Markets have to navigate through a lot of uncertainty during these Covid times and the only 2 people know, when and how this will end, are God and a liar. Given what we are passing through during these uncertain times, a quote from Den Voltaire sums it up well, “Uncertainty is not a comfortable place, but certainty is absurd”. Let that serve as a reminder when we hear any ‘expert’ quoting where markets are headed next.

Disclaimer: The views expressed in this article are personal in nature and in is no way trying to predict the markets or to time them. The views expressed are for information purpose only and do not construe to be any investment, legal or taxation advice. Any action taken by you on the basis of the information contained herein is your responsibility alone and Tata Asset Management will not be liable in any manner for the consequences of such action taken by you. Please consult your Financial/Investment Adviser before investing. The views expressed in this article may not reflect in the scheme portfolios of Tata Mutual Fund.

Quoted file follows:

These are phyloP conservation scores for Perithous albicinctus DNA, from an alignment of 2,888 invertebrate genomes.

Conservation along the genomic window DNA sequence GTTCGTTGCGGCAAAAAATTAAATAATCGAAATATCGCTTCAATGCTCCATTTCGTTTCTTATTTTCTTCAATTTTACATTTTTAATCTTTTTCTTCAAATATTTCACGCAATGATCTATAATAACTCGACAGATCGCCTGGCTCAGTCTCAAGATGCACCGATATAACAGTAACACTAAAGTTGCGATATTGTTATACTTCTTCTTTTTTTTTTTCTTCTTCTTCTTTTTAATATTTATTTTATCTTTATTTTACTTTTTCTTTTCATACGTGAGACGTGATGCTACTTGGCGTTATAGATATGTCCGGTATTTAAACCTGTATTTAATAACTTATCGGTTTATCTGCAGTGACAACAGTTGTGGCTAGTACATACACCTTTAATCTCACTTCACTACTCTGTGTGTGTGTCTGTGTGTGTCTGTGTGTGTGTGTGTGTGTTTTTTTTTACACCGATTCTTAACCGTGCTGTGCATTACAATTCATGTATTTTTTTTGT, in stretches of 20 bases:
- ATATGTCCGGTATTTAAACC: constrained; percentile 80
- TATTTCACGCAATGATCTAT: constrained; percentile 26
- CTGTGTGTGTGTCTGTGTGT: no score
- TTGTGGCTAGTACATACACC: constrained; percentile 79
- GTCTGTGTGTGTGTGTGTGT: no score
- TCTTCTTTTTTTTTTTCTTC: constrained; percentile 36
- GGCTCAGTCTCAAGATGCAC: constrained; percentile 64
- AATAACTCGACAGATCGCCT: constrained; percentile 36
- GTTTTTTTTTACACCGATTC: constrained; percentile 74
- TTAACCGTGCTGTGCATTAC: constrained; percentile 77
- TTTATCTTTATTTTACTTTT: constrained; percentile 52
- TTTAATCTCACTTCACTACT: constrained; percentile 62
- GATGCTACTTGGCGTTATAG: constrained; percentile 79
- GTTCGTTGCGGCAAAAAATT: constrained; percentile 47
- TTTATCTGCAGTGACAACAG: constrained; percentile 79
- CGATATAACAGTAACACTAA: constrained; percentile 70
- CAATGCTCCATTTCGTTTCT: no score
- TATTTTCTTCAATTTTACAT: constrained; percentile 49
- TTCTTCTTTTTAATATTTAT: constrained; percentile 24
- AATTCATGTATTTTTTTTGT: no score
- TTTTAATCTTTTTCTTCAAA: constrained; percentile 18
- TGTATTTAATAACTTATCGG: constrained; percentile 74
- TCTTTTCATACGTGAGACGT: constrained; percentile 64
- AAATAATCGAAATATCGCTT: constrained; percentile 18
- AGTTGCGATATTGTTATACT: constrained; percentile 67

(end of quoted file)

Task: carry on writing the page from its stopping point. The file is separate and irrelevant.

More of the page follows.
Mutual Fund investments are subject to market risks, read all scheme related documents carefully.